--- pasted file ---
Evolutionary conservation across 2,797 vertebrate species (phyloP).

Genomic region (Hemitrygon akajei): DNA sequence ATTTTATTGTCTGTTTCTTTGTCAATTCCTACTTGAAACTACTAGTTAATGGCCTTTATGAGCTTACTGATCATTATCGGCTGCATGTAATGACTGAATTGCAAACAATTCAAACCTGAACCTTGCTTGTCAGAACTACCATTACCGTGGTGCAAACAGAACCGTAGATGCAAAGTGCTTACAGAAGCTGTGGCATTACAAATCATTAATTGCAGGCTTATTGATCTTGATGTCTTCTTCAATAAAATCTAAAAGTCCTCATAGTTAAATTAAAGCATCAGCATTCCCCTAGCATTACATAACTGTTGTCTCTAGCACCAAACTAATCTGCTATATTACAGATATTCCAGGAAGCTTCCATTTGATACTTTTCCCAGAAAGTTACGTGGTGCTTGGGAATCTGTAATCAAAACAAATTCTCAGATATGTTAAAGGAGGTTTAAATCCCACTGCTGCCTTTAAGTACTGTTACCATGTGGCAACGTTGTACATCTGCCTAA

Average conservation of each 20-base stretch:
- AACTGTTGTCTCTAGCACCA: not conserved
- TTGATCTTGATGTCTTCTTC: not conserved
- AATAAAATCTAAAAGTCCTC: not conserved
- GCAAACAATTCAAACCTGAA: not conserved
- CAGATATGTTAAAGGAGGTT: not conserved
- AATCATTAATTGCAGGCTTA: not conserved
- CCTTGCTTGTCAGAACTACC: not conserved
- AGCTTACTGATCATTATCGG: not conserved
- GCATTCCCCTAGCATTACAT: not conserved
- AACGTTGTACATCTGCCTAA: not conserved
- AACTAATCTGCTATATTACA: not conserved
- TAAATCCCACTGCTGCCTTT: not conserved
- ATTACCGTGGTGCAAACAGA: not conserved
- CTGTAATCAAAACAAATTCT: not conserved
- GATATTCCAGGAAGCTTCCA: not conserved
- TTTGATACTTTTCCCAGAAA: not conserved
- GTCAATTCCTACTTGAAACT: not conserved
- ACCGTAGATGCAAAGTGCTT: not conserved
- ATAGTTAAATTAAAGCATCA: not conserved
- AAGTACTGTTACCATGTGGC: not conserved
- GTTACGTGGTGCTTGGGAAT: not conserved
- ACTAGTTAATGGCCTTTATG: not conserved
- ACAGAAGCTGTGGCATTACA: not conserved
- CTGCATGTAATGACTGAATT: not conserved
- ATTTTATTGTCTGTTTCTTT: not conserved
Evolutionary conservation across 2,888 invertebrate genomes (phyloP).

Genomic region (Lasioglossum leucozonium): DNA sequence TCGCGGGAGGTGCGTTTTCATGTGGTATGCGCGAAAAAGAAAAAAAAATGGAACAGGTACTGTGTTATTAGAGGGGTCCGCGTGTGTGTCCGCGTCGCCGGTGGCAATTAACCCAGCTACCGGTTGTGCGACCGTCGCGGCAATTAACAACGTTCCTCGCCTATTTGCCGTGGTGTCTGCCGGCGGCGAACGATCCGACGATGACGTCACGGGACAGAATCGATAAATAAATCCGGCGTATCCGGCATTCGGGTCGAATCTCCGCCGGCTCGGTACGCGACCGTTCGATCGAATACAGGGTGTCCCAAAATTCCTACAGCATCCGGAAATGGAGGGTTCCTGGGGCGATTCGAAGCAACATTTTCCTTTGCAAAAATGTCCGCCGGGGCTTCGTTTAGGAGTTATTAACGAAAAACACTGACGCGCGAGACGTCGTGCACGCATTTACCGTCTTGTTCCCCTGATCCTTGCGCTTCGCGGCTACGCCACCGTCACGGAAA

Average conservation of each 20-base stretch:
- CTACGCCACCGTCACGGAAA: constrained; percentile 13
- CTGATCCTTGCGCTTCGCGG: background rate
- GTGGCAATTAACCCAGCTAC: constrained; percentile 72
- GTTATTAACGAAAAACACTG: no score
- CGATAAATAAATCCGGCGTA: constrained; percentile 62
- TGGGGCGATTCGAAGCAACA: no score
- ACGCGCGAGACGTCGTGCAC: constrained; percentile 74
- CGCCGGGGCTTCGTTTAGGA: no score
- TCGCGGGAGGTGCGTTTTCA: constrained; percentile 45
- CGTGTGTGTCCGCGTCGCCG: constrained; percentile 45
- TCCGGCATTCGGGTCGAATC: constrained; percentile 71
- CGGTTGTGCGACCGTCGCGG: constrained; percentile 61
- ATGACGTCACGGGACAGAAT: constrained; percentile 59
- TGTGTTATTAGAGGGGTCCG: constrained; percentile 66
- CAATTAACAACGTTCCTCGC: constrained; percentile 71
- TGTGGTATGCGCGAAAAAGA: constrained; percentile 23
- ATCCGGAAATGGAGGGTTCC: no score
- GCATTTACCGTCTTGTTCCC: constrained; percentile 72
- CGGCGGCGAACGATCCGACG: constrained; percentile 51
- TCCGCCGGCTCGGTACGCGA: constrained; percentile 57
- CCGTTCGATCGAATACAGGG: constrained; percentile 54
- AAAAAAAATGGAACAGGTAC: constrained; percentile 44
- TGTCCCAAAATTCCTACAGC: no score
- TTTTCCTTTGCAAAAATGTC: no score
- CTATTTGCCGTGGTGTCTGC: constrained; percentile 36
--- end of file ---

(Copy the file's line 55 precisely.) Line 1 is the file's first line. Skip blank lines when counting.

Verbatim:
- TTTTCCTTTGCAAAAATGTC: no score